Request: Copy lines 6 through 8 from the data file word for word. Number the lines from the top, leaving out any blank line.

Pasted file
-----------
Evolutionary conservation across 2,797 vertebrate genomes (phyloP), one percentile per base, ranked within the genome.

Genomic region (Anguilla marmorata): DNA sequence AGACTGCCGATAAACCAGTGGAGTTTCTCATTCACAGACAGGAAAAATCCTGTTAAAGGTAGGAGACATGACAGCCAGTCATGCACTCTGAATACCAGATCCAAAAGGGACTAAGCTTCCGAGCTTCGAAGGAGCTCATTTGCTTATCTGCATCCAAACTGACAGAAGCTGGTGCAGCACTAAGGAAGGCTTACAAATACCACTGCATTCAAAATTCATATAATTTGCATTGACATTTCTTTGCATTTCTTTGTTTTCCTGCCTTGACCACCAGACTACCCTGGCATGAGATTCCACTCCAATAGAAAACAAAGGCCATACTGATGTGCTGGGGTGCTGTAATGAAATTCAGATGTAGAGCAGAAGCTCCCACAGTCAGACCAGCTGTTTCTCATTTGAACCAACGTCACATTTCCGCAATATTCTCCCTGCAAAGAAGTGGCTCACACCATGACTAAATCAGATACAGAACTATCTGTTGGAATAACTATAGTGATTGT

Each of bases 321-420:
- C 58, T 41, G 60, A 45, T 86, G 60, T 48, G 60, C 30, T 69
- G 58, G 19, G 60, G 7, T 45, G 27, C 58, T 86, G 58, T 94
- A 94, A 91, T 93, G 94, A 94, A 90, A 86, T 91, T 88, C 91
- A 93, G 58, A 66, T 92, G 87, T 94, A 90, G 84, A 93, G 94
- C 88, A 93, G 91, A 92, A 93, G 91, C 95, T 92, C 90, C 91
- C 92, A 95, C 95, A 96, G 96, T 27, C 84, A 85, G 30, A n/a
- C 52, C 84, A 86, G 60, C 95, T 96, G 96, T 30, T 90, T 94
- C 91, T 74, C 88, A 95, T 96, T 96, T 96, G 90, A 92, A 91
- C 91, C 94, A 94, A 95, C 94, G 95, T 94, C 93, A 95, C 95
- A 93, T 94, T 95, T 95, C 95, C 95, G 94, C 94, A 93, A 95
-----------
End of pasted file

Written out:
- A 94, A 91, T 93, G 94, A 94, A 90, A 86, T 91, T 88, C 91
- A 93, G 58, A 66, T 92, G 87, T 94, A 90, G 84, A 93, G 94
- C 88, A 93, G 91, A 92, A 93, G 91, C 95, T 92, C 90, C 91